The future of democracy

Intro

Human progress is reflected in the realization of ever greater, value-generating plus-sum games. Honesty and transparency are the key to success. Only by leveraging our scant moral resources can we hope to inculcate fair play and create the preconditions for worldwide democratic cooperation. Whatever the outcome, democracy is the only political system worthy of man. Whether or not mankind can live up to this dignity remains an open question.

Where are we headed? We have only the faintest idea. When do we arrive? We will never arrive. The key questions are these: Do we really believe in our own values? Are we ready to grasp the chance to build a better world which, for the first time in history, is within reach? Ultimately, our task is not to predict the future but to form it.

Highlights

-New technology will in the foreseeable future solve most of our environmental problems and help us to ward off other predictable dangers.

-The rectification of the distorted population structure is up to ourselves; a democracy is always in the wrong but, like the market, it is constantly correcting itself.

-A sensible world order can be erected through trustful cooperation between major democratic powers, while a sovereign global government would be a disaster.

-The expansion of democracy must not lead to conceited passivity; the democratic mission implies continuous value generation and regeneration.

-The future of humanity depends on our response to these challenges and the accumulation of the relevant moral capital.

The Lessons of history

Historically, high cultures have paid for their stability by stagnation and suppression. The cultural evolution is mainly driven by communication between people and peoples; the plus-sum game builds on the exchange, borrowing, copying and hybridization of ideas. Democratic learning is an extended process and every new generation has to pass the political manhood test. The road to collective self-control is lined with temptations; democracy cannot be handed over as a gift. The price to be paid is respect for the overriding rules of the game at the expense of personal advantage and immediate satisfaction. Our future cannot be foreseen but for that very reason it depends on us, ourselves.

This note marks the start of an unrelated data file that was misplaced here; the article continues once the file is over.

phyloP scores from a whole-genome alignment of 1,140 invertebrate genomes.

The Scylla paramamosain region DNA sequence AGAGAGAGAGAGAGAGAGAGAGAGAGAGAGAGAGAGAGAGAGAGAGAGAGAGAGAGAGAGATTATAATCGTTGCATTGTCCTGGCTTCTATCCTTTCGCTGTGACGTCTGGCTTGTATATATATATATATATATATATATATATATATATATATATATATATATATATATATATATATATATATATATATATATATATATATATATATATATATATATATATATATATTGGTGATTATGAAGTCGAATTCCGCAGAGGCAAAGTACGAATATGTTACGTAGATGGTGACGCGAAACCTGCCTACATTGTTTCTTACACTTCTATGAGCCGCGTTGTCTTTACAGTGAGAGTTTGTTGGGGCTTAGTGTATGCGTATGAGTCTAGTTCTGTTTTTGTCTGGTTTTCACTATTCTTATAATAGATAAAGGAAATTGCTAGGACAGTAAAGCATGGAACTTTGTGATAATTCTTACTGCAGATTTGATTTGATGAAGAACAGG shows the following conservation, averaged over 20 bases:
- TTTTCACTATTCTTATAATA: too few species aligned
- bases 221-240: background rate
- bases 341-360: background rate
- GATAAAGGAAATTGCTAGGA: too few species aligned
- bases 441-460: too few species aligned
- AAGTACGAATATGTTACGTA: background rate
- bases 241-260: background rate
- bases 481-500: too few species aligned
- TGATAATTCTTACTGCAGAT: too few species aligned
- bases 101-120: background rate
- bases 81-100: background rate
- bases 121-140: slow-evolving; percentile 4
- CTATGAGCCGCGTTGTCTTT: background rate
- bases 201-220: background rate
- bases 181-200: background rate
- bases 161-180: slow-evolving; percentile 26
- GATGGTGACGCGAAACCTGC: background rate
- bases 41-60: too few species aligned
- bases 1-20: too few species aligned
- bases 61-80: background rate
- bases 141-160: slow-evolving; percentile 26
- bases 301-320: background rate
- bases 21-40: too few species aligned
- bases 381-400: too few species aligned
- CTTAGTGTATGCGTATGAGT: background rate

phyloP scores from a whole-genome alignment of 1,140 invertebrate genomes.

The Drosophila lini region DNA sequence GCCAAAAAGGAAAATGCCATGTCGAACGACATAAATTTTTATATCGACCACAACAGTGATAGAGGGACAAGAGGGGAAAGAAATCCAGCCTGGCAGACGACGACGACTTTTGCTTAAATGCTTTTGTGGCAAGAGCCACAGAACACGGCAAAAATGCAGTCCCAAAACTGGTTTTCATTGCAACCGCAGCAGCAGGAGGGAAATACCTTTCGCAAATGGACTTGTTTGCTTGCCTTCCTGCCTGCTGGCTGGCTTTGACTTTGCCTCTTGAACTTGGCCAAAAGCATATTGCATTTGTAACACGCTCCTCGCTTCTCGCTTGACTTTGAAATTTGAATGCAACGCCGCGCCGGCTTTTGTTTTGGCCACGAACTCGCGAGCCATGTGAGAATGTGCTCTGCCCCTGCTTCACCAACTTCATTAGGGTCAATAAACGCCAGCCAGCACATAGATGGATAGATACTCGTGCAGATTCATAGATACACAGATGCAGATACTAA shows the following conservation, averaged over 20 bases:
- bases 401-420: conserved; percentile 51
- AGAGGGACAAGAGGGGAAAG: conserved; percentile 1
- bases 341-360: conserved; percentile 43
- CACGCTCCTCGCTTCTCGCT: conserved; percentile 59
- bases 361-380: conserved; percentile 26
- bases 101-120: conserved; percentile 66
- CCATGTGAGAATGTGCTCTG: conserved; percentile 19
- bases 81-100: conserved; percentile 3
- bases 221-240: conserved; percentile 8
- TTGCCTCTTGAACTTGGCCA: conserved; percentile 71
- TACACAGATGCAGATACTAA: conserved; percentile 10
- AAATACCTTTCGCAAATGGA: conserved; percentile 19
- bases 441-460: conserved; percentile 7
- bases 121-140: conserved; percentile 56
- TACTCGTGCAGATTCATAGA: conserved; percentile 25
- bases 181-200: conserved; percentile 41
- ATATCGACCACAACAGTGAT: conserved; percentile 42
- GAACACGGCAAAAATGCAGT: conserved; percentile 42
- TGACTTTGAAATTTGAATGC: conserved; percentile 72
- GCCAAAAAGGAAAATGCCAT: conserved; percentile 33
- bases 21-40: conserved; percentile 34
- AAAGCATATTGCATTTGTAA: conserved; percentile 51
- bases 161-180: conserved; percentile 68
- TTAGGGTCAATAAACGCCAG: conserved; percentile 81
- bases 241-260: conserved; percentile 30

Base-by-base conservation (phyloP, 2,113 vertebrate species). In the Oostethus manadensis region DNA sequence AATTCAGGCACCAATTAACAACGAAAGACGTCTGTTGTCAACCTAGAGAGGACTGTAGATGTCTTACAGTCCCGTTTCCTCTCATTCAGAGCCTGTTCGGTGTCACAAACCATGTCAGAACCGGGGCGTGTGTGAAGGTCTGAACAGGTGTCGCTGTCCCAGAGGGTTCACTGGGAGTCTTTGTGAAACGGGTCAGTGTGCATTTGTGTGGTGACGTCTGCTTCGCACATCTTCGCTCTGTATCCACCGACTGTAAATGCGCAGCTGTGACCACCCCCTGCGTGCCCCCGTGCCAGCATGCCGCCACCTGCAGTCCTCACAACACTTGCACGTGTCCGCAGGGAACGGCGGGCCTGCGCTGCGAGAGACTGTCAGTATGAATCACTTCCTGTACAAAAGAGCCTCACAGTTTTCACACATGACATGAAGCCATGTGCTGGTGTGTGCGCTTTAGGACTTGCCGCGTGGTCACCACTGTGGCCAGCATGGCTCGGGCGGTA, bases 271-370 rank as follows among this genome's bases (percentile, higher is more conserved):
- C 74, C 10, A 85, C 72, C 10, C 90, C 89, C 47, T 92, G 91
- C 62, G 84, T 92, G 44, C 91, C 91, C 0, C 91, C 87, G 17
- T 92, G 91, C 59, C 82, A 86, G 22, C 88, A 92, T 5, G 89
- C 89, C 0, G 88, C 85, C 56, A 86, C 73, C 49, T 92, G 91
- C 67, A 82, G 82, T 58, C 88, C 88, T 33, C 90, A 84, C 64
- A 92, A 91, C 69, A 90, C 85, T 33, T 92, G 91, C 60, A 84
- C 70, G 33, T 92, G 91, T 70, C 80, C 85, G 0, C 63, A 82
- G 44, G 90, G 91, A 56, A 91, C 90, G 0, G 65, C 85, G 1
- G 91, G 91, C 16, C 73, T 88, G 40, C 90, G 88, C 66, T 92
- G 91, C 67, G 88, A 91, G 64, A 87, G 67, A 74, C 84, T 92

Despairing of organized religion, many enlightened minds have called for the wholesale repudiation of religious devotion. Such arrogance is misplaced, to say the least; in their disorientation people accept any misbelief on offer. The capacity for self-organization will waste away, and the historical machine can run its unobstructed, downhill course.

Democracy in its modern shape has a short history. Many things can and will go wrong during the next decades, centuries and millennia. But a lot speaks in favor of democracy as a robust platform for sustainable human cooperation. The preconditions exist for breaking the historical pattern of rise and fall. Our future cannot be foreseen but for that very reason it depends on us, ourselves.

Threats galore

When the comet comes, we must be prepared to take our destiny in our own hands. Only global challenges such as threats from space and the release of greenhouse gases imply stringent international coordination. Virus-induced pandemics may also require strict quarantine and extensive vaccination. The global population increase is slackening, and it should level out at about ten billion people, but the developed countries are threatened by a demographic implosion. Destructive cultural collisions constitute the main threat to our common future. Time and again, constructive plus-sum play has fallen prey to discouraging historical experience and deep-rooted prejudices.

We are playing for high stakes, and there is every reason to consider seriously the many disheartening scenarios. The breakdown of democracy has often been preceded by starry-eyed optimism and unsuspecting economic follies. Unshakable self-confidence is indispensable in distress; yet it becomes a crippling burden in the hour of prosperity. In adversity we could perhaps do without the support of a Supreme Being, but a helping hand will be sorely needed when we emerge tainted by triumph.

The mission of democracy

Western civilization is in the process of incorporating all humanity in a grand coalition, a worldwide decentralized meta-culture. The moral responsibility for various abnormalities thus falls to some extent on our doorstep, although we can gently refute enforced obligations at a global level. Our first duty is to put our own house in order but, concurrently, we are bound to work and missionize for better rules and better play, giving further form to those values which have stood the test of time. This process should help us to clarify our faith while constructing the proper tools for shaping a worthwhile future for mankind.